Two years ago I saw a tiger in the wild for the first time, in Bandavgarh National Park. It still makes the hairs on the back of my neck stand on end just thinking about it.
We'd tracked her for almost half an hour as we drove along a dirt track and she walked amongst thick undergrowth alongside. We could track her progress by the movement of the bushes. She moved in virtual silence, but every few minutes she would let out a deep, deep growl.
The tension was incredible. She was so close. Would she pounce? Or would she just disappear before we got the chance to see her clearly? Instead she just padded her way, cool as you like, out onto our dirt track and across the front of our jeep. Soon she was directly in front of us. I could have jumped on her back!
Driving through the open meadows of Kanha National Park. Image by Daniel McCrohan / Lonely Planet.
This month I revisited Bandavgarh and a number of other tiger parks in India. Luck wasn't with me this time, but the thrill of going on safari in India never subsides.
Sadly, no, shamefully, tiger numbers are still on the decline, with poaching still the number one threat. in 2009 there were 86 reported tiger deaths in India alone, and the number of wild tigers left here is now estimated to be just 1400. At the turn of the last century it was 40,000.
The truth of the matter is, we could be one of the last remaining generations on Earth that gets the chance to see this incredible creature in the wild.
The best place for seeing tigers is still India, with almost half the world's wild tigers, but there are 39 tiger sanctuaries here. To help you decide where to get your big-cat kicks, here's my pick of India's safari parks:
Bandavgarh, Madhya Pradesh
This is your best chance in all of India of seeing a wild tiger. You're almost guaranteed a sighting if you spend one or two days here. An added attraction is that the village of Tala, right by the park's main gate, has a great choice of accommodation to suit all budgets, meaning that unlike some other tiger parks this one's not only for the rich, all-inclusive package tourist. One- or two-hour safaris on elephant-back are also an option here.
Kanha, Madhya Pradesh
The central Indian state of Madhya Pradesh is the king of tiger territory in India. Five tiger parks here all give tourists a chance of seeing a tiger, but this one is the most famous of them all. The forests here are vast, and whilst your chances of seeing a tiger are probably slightly slimmer than at nearby Bandavgarh, they are still very good. Add to that the fact that you can really go deep into the forest here thanks to the park's huge core area surrounded by a large buffer zone, and you have yourself a complete safari experience, rather than the rush-and-grab outings some complain of at Bandavgarh.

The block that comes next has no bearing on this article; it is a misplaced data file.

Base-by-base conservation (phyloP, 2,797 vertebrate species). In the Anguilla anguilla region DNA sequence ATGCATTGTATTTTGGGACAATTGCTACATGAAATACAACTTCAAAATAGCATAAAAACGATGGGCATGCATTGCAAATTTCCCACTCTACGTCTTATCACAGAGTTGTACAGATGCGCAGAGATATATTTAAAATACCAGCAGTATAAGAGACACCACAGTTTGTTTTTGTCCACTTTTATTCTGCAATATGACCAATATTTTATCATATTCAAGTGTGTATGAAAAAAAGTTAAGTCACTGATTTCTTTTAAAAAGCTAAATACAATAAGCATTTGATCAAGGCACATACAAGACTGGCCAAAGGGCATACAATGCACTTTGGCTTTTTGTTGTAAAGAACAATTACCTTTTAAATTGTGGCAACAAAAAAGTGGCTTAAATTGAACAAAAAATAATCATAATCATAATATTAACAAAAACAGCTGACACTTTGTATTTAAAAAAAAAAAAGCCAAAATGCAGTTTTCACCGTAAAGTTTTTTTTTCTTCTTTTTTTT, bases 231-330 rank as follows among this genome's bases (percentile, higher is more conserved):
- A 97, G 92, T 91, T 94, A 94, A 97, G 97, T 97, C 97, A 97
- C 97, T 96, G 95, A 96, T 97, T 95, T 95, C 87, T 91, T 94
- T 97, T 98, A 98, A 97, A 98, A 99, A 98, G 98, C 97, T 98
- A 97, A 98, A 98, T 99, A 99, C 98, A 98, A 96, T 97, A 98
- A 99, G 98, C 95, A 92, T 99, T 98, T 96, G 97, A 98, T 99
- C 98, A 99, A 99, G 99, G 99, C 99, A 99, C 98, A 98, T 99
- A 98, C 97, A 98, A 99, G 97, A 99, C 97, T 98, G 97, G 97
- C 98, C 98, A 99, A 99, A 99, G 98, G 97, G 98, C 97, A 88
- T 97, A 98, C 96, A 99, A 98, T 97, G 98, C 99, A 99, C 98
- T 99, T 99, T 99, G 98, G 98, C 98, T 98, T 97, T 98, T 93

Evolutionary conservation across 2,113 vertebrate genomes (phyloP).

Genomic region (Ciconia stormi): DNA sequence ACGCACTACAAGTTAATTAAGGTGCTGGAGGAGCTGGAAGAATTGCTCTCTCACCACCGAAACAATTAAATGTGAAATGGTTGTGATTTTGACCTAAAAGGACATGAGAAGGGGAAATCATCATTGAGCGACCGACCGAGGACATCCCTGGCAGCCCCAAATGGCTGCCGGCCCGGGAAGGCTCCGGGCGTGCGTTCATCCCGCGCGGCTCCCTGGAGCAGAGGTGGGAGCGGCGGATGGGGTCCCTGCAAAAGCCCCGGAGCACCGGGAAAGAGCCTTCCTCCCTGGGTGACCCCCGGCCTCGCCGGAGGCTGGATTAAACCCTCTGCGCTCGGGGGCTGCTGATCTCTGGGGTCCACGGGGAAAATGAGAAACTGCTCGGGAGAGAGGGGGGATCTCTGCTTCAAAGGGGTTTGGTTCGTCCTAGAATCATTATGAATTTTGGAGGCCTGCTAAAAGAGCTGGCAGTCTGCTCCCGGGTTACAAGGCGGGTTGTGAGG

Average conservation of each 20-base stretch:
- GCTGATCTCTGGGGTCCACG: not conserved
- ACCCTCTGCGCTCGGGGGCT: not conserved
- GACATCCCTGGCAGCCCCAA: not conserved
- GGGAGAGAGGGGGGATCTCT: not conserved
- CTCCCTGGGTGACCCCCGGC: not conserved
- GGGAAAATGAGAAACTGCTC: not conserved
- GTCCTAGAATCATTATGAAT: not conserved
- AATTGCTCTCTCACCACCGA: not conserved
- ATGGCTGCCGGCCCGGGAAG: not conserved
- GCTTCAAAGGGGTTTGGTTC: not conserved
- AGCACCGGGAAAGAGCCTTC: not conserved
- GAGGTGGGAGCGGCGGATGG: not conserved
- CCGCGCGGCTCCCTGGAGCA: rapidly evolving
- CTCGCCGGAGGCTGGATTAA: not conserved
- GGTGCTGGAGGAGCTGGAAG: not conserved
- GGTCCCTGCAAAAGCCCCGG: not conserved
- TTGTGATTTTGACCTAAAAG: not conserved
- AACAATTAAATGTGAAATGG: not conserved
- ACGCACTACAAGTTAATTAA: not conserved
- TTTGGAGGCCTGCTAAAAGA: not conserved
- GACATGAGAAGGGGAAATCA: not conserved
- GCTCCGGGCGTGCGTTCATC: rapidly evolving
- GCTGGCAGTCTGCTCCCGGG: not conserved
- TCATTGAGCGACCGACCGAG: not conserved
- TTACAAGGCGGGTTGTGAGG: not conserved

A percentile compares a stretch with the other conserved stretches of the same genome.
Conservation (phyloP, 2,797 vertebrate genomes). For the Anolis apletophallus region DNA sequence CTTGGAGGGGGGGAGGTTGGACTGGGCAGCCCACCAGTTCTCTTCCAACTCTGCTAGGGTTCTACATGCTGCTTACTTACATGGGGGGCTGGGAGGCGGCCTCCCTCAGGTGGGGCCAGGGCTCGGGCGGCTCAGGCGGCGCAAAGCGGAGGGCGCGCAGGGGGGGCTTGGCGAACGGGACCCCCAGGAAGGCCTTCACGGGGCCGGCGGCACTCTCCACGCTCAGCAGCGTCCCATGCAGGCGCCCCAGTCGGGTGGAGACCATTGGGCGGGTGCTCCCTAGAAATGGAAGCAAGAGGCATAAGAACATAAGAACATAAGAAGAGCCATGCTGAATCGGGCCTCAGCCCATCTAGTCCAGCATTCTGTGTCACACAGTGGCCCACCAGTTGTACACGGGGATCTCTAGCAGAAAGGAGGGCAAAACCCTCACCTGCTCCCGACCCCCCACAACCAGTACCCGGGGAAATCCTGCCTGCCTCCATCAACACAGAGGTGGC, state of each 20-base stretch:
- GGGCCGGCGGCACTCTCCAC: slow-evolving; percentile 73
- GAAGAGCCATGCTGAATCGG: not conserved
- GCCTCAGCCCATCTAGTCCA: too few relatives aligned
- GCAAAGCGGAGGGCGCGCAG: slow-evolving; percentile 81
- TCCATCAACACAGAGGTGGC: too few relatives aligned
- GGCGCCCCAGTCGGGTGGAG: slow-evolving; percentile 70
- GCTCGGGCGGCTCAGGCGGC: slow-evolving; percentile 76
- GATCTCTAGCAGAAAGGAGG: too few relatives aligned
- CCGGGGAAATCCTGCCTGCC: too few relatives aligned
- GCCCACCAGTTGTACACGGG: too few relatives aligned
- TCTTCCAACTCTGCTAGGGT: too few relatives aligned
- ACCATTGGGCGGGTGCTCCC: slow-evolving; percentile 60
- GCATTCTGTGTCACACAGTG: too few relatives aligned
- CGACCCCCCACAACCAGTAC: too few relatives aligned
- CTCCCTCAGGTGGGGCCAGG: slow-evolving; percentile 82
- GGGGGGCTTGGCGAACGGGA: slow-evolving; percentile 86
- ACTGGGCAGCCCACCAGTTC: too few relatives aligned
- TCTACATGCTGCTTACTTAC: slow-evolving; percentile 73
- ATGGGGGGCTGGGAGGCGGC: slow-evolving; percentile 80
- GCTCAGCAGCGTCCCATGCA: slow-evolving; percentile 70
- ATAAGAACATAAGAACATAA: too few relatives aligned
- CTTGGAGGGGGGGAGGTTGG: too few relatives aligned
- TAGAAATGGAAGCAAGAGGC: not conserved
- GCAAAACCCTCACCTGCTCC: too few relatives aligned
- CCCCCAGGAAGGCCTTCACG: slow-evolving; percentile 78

Sunderbans, West Bengal
This famous park has a huge number of Bengal tigers - more than two hundred by some counts! The swampy terrain, though, means seeing one of them is extremely rare, but you'll have great fun trying. Just getting here is an adventure (from Kolkatta: bus, boat, cycle rickshaw and boat again) and once you arrive, you'll be signing up for safaris not in jeeps, but in canoes!
Pench, Madhya Pradesh
The third of Madhya Pradesh's trio of best-known tiger parks, Pench is made up mostly of teak-tree forest rather than sal so has a different flavour than nearby Kanha or Bandavgarh. It also sees fewer tourists so, as you're driving around the park you'll often feel like you have the whole forest to yourself. Tigers are fewer too, though, but are generally spotted every few days. When I was here, most people who were out in jeeps that morning had seen a tiger during their stay. As with Kanha, mahouts ride their elephants into the forest in the mornings and radio jeeps in if they spot a tiger. Tourists are then transferred from jeep to elephant-back to get a close-up view of the tiger.
Originally called Hailey National Park, Corbett opened in 1936 and is India's oldest tiger park. Chances of seeing tigers here are actually quite slim, but if you do you can feel smug in the fact that you've seen one that wasn't baited or tracked. In other parks, tiger sightings can sometimes feel stage-managed. Not here. And if you don't see a tiger, there may well be a great big consolation prize: Corbett is also one of the few parks in northern India with wild elephants, and chances of seeing them here are very good indeed.
Sasan Gir Wildlife Sanctuary, Gujarat
Chances of seeing a tiger here are zero. There are none. This is home instead to the last remaining wild Asian lions on Earth. Yes, wild lions in India! Panthera leo persica is a different subspecies to its African cousin, panthera leo leo, and at one time these lions roamed from south Asia all the way to the edge of Europe. In fact, it's probable that these Asiatic lions were the ones that gladiators used to do battle against in stadiums in ancient Rome. If the thrill of tiger safaris gets your pulse racing, you'll love a visit to this park just as much as any of the ones mentioned above. And most tourists who spend a few days here see at least one lion.
Daniel McCrohan is currently researching the 14th edition of Lonely Planet's latest India guide
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